3. “This cannot be our new normal,” Dr. Harmon said in special remarks delivered at this meeting’s opening session. “Gun violence is out of control. Enough is enough.” 
  8. Stop insurance coverage losses when public health emergency ends 

    1. There are steps that states can take to streamline enrollment and eligibility, help facilitate coverage transitions, and invest in outreach and enrollment assistance to prevent coverage losses once the COVID-19 public health emergency expires. 
    2. Federal and state entities should monitor these policies to ensure successful enrollment and retention, and transitions for those no longer eligible for Medicaid to other quality affordable coverage, according to a report whose recommendations were adopted at the Annual Meeting. 
    3. “We are concerned that once the public health emergency ends, state eligibility redeterminations will result in more patients becoming uninsured," said AMA Trustee Willie Underwood III, MD, MSc, MPH. "We hope that states will employ strategies to help Medicaid-eligible patients keep their coverage and transition those no longer eligible into other affordable health plans.” 
  9. Help private practices build their part in new payment models 

    1. The AMA and other medical associations can do their part to guide physicians, including independent private practice physicians, to take part in prospective payment models. New policy offers guidance on collaborating with other physician practices while maintaining autonomy, reducing administrative burdens and improving quality metrics. Interest in value-based or alternative payment models has gained traction over the last 10 years among public and private payers concerned about rising health care costs and quality outcomes.  
    2. “Appropriately funded prospective payment models offer one solution to provide potential stability and predictability of payment for some practices when demand for services decreases,” says the AMA Council on Medical Service report whose recommendations were adopted by delegates.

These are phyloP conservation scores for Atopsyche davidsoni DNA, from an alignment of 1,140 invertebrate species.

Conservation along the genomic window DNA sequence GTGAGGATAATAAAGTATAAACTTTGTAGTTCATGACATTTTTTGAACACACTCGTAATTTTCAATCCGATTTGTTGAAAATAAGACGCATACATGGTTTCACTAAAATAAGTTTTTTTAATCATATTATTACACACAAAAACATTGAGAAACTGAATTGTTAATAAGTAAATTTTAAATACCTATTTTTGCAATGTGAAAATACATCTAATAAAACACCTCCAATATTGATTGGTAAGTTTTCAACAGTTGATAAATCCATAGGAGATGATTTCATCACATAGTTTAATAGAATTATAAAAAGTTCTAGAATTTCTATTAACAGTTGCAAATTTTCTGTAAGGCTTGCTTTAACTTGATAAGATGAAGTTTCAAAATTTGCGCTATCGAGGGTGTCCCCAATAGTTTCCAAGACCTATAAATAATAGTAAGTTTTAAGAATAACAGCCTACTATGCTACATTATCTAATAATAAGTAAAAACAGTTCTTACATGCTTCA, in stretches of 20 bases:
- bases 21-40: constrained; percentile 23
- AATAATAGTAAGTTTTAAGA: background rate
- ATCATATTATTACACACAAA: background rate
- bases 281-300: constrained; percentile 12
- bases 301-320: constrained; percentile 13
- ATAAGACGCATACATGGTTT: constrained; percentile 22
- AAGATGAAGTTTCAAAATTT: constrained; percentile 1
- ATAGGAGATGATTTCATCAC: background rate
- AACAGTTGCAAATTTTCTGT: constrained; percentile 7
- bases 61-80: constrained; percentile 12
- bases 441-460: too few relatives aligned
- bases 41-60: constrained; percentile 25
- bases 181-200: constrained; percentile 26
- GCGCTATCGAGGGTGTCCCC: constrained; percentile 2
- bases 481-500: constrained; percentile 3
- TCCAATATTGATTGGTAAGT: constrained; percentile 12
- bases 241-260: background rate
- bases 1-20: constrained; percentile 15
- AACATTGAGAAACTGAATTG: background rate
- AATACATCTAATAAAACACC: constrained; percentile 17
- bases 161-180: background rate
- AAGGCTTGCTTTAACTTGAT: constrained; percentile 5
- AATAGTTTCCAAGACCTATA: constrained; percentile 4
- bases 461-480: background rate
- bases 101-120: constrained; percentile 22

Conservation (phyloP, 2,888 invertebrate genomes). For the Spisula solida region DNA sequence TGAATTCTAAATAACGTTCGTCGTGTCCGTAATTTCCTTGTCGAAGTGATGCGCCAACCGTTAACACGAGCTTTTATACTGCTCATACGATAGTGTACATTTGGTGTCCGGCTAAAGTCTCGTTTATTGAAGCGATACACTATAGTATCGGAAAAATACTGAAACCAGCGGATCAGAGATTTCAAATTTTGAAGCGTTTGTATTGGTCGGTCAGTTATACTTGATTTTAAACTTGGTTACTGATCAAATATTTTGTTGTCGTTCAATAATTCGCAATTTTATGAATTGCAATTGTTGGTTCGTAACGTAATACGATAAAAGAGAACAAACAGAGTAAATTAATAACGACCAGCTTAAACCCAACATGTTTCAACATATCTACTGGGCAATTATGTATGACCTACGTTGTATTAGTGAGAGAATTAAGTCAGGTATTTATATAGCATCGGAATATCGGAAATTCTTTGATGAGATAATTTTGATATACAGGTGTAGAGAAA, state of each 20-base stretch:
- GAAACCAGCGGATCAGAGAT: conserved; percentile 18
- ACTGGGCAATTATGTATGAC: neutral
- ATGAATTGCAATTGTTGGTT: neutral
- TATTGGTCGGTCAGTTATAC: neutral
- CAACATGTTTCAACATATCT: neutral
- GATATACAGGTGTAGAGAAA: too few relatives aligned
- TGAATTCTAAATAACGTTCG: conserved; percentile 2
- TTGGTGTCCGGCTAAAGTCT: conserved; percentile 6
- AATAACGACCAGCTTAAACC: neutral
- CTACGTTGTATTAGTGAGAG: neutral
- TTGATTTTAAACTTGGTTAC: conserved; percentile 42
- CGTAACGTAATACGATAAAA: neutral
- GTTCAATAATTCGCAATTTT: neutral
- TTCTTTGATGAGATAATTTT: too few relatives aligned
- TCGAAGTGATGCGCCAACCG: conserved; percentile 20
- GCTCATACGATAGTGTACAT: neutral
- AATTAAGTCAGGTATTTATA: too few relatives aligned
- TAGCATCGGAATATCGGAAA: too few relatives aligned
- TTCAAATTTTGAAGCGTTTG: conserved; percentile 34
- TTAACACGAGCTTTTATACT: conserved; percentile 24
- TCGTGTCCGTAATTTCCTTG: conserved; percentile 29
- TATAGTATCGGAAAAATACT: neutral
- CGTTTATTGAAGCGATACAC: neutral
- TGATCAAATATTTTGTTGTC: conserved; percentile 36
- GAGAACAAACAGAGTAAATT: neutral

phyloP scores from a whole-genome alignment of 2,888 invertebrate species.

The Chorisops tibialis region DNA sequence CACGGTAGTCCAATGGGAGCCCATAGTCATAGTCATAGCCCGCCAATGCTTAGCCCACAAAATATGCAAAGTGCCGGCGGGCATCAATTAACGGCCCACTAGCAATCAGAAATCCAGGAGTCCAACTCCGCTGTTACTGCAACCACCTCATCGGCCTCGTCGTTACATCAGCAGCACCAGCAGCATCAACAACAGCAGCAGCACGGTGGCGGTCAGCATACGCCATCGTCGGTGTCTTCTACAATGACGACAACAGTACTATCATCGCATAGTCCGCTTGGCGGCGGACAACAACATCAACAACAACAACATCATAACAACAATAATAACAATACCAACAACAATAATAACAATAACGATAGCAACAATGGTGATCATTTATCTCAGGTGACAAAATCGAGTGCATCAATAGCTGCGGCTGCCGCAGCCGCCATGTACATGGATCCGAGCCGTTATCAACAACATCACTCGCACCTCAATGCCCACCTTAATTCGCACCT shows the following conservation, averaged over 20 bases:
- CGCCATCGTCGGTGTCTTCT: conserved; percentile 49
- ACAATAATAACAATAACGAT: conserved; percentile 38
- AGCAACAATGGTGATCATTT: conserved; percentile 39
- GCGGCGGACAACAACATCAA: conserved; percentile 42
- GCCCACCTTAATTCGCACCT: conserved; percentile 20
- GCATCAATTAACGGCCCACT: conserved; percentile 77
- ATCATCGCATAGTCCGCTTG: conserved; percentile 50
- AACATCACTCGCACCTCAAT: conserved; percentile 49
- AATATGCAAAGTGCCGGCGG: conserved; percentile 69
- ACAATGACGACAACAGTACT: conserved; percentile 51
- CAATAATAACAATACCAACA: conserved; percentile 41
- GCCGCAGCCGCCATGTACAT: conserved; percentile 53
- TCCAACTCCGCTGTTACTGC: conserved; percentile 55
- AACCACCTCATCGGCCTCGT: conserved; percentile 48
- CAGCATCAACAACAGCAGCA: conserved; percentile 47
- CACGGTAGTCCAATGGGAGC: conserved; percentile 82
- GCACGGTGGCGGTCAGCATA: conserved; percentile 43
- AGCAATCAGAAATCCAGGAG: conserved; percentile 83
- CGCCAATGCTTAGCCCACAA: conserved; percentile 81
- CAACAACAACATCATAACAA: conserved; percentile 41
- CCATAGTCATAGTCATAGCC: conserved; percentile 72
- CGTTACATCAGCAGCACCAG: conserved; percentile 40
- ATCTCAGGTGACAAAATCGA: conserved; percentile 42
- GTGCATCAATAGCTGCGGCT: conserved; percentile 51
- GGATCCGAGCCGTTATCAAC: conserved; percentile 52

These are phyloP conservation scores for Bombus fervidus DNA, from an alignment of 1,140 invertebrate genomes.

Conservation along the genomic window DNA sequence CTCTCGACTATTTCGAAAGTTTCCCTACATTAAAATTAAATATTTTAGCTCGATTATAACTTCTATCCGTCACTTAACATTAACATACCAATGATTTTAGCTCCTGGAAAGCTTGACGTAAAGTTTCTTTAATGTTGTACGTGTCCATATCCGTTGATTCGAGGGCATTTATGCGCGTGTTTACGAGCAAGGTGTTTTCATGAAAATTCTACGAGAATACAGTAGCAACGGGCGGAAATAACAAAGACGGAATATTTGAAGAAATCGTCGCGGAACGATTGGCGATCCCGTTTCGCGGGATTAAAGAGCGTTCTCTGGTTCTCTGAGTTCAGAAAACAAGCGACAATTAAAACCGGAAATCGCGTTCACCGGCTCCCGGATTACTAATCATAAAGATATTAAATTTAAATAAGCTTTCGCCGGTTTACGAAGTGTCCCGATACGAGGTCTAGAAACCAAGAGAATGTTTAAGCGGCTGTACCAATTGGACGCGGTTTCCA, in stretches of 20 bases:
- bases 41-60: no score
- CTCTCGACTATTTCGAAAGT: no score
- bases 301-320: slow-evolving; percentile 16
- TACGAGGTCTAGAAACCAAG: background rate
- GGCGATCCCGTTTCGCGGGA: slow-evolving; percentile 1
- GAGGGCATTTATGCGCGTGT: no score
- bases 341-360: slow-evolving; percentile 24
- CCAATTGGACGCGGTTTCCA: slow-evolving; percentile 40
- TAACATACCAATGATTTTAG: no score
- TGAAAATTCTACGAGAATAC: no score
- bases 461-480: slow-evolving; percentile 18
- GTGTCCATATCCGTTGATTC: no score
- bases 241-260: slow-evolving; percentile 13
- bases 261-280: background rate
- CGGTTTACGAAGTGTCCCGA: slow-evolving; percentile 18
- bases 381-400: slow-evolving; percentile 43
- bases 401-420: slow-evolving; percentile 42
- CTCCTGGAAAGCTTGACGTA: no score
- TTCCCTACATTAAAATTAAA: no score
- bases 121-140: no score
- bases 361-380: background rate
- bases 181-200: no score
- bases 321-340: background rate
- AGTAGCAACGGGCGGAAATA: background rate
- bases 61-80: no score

10. AMA: Low-wage work exacerbates health inequities 

    1. One in 10 Americans lives in poverty. Most are employed, but still struggle to afford the necessities to stay healthy. Social determinants of health—which include education, housing, wealth, income and employment—“are impacted by larger, powerful systems that lead to discrimination, exploitation, marginalization, exclusion and isolation,” according to a report whose recommendations were adopted at the Annual Meeting. 
    2. “Simply put, decreasing poverty improves health,” said AMA Trustee David H. Aizuss, MD. “The COVID-19 pandemic created a concurrent public health and economic crisis that exposed and exacerbated access to care and other social inequities.
    3. “Not only has the pandemic disproportionally impacted minoritized and marginalized communities, but economic insecurity, housing insecurity and food insecurity have disproportionately burdened communities of color and other historically marginalized populations—all highlighting in stark relief the fact that people with low incomes have worse health outcomes,” said Dr. Aizuss, a board-certified ophthalmologist living in Calabasas, California. 
    4. “Too many people are working full-time jobs—sometimes more than one job—and are unable to rise above poverty wages,” Dr. Aizuss added. “That must change.”

In other action, AMA delegates took steps to: 

  • Demand action on the public health crisis of climate change. 
  • Educate doctors and the public on the new 988 mental health hotline. 
  • Boost training on laboratory testing in medical schools. 
  • Track well-being efforts at medical schools and residency programs. 
  • Allow natural hairstyles and cultural headwear in health care settings. 

To catch up with these items and other news from the House of Delegates’ gathering in the Windy City, read our highlights from the 2022 AMA Annual Meeting